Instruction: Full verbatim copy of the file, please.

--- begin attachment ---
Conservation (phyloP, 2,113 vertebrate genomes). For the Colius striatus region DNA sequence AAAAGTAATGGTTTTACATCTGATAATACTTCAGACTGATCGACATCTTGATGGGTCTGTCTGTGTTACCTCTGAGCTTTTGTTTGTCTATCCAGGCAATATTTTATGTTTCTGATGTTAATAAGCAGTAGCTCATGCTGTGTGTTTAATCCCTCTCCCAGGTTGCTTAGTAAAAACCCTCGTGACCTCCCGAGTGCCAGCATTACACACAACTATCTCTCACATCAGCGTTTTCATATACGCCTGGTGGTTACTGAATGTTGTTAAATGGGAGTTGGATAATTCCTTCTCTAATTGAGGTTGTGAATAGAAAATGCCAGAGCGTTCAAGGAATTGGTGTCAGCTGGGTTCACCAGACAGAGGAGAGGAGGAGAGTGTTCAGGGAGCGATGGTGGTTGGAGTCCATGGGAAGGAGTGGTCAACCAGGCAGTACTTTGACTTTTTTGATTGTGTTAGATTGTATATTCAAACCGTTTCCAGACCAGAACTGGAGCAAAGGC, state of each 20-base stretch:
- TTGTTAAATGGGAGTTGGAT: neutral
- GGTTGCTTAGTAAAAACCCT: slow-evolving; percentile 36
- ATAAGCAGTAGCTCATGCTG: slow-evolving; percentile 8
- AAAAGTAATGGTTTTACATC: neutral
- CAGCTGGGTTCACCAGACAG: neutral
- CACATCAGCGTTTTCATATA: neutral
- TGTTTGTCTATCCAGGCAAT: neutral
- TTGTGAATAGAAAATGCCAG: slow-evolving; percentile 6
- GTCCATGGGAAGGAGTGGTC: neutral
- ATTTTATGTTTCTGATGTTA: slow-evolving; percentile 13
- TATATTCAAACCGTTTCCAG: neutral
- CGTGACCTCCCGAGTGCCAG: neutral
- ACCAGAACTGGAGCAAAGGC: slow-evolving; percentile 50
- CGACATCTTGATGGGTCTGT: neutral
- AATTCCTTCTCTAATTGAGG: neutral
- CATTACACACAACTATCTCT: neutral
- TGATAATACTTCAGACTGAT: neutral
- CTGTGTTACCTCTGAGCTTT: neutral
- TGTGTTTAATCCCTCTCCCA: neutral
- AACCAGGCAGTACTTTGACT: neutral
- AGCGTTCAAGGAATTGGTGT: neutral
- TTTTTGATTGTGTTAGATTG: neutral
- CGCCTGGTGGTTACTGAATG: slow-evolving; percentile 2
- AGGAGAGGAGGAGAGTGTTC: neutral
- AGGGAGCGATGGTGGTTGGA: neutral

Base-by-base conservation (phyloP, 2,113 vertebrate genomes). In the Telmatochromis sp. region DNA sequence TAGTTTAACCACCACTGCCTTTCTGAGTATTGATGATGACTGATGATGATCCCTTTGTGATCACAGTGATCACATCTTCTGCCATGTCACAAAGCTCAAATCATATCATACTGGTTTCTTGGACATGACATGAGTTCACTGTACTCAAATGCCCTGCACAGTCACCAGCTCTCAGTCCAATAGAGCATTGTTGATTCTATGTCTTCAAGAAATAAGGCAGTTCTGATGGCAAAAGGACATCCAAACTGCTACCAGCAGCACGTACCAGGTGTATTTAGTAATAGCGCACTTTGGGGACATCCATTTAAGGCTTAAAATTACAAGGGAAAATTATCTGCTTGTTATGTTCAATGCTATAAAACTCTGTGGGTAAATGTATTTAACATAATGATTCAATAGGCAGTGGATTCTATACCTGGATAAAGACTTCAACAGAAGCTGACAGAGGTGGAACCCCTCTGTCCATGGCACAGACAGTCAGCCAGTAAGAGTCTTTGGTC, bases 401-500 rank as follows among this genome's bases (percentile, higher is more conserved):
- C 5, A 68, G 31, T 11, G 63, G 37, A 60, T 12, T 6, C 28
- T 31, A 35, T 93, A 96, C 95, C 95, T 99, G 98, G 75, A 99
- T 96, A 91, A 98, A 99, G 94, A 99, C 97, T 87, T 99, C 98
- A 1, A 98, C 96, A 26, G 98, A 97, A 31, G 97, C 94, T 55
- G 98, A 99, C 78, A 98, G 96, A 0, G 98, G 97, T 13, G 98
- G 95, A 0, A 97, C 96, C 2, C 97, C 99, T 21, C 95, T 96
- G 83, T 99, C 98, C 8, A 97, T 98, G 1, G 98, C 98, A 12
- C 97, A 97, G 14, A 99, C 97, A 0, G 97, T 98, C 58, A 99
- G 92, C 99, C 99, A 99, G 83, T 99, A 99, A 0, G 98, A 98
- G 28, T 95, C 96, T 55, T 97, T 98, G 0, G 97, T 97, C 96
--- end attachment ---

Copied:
Conservation (phyloP, 2,113 vertebrate genomes). For the Colius striatus region DNA sequence AAAAGTAATGGTTTTACATCTGATAATACTTCAGACTGATCGACATCTTGATGGGTCTGTCTGTGTTACCTCTGAGCTTTTGTTTGTCTATCCAGGCAATATTTTATGTTTCTGATGTTAATAAGCAGTAGCTCATGCTGTGTGTTTAATCCCTCTCCCAGGTTGCTTAGTAAAAACCCTCGTGACCTCCCGAGTGCCAGCATTACACACAACTATCTCTCACATCAGCGTTTTCATATACGCCTGGTGGTTACTGAATGTTGTTAAATGGGAGTTGGATAATTCCTTCTCTAATTGAGGTTGTGAATAGAAAATGCCAGAGCGTTCAAGGAATTGGTGTCAGCTGGGTTCACCAGACAGAGGAGAGGAGGAGAGTGTTCAGGGAGCGATGGTGGTTGGAGTCCATGGGAAGGAGTGGTCAACCAGGCAGTACTTTGACTTTTTTGATTGTGTTAGATTGTATATTCAAACCGTTTCCAGACCAGAACTGGAGCAAAGGC, state of each 20-base stretch:
- TTGTTAAATGGGAGTTGGAT: neutral
- GGTTGCTTAGTAAAAACCCT: slow-evolving; percentile 36
- ATAAGCAGTAGCTCATGCTG: slow-evolving; percentile 8
- AAAAGTAATGGTTTTACATC: neutral
- CAGCTGGGTTCACCAGACAG: neutral
- CACATCAGCGTTTTCATATA: neutral
- TGTTTGTCTATCCAGGCAAT: neutral
- TTGTGAATAGAAAATGCCAG: slow-evolving; percentile 6
- GTCCATGGGAAGGAGTGGTC: neutral
- ATTTTATGTTTCTGATGTTA: slow-evolving; percentile 13
- TATATTCAAACCGTTTCCAG: neutral
- CGTGACCTCCCGAGTGCCAG: neutral
- ACCAGAACTGGAGCAAAGGC: slow-evolving; percentile 50
- CGACATCTTGATGGGTCTGT: neutral
- AATTCCTTCTCTAATTGAGG: neutral
- CATTACACACAACTATCTCT: neutral
- TGATAATACTTCAGACTGAT: neutral
- CTGTGTTACCTCTGAGCTTT: neutral
- TGTGTTTAATCCCTCTCCCA: neutral
- AACCAGGCAGTACTTTGACT: neutral
- AGCGTTCAAGGAATTGGTGT: neutral
- TTTTTGATTGTGTTAGATTG: neutral
- CGCCTGGTGGTTACTGAATG: slow-evolving; percentile 2
- AGGAGAGGAGGAGAGTGTTC: neutral
- AGGGAGCGATGGTGGTTGGA: neutral

Base-by-base conservation (phyloP, 2,113 vertebrate genomes). In the Telmatochromis sp. region DNA sequence TAGTTTAACCACCACTGCCTTTCTGAGTATTGATGATGACTGATGATGATCCCTTTGTGATCACAGTGATCACATCTTCTGCCATGTCACAAAGCTCAAATCATATCATACTGGTTTCTTGGACATGACATGAGTTCACTGTACTCAAATGCCCTGCACAGTCACCAGCTCTCAGTCCAATAGAGCATTGTTGATTCTATGTCTTCAAGAAATAAGGCAGTTCTGATGGCAAAAGGACATCCAAACTGCTACCAGCAGCACGTACCAGGTGTATTTAGTAATAGCGCACTTTGGGGACATCCATTTAAGGCTTAAAATTACAAGGGAAAATTATCTGCTTGTTATGTTCAATGCTATAAAACTCTGTGGGTAAATGTATTTAACATAATGATTCAATAGGCAGTGGATTCTATACCTGGATAAAGACTTCAACAGAAGCTGACAGAGGTGGAACCCCTCTGTCCATGGCACAGACAGTCAGCCAGTAAGAGTCTTTGGTC, bases 401-500 rank as follows among this genome's bases (percentile, higher is more conserved):
- C 5, A 68, G 31, T 11, G 63, G 37, A 60, T 12, T 6, C 28
- T 31, A 35, T 93, A 96, C 95, C 95, T 99, G 98, G 75, A 99
- T 96, A 91, A 98, A 99, G 94, A 99, C 97, T 87, T 99, C 98
- A 1, A 98, C 96, A 26, G 98, A 97, A 31, G 97, C 94, T 55
- G 98, A 99, C 78, A 98, G 96, A 0, G 98, G 97, T 13, G 98
- G 95, A 0, A 97, C 96, C 2, C 97, C 99, T 21, C 95, T 96
- G 83, T 99, C 98, C 8, A 97, T 98, G 1, G 98, C 98, A 12
- C 97, A 97, G 14, A 99, C 97, A 0, G 97, T 98, C 58, A 99
- G 92, C 99, C 99, A 99, G 83, T 99, A 99, A 0, G 98, A 98
- G 28, T 95, C 96, T 55, T 97, T 98, G 0, G 97, T 97, C 96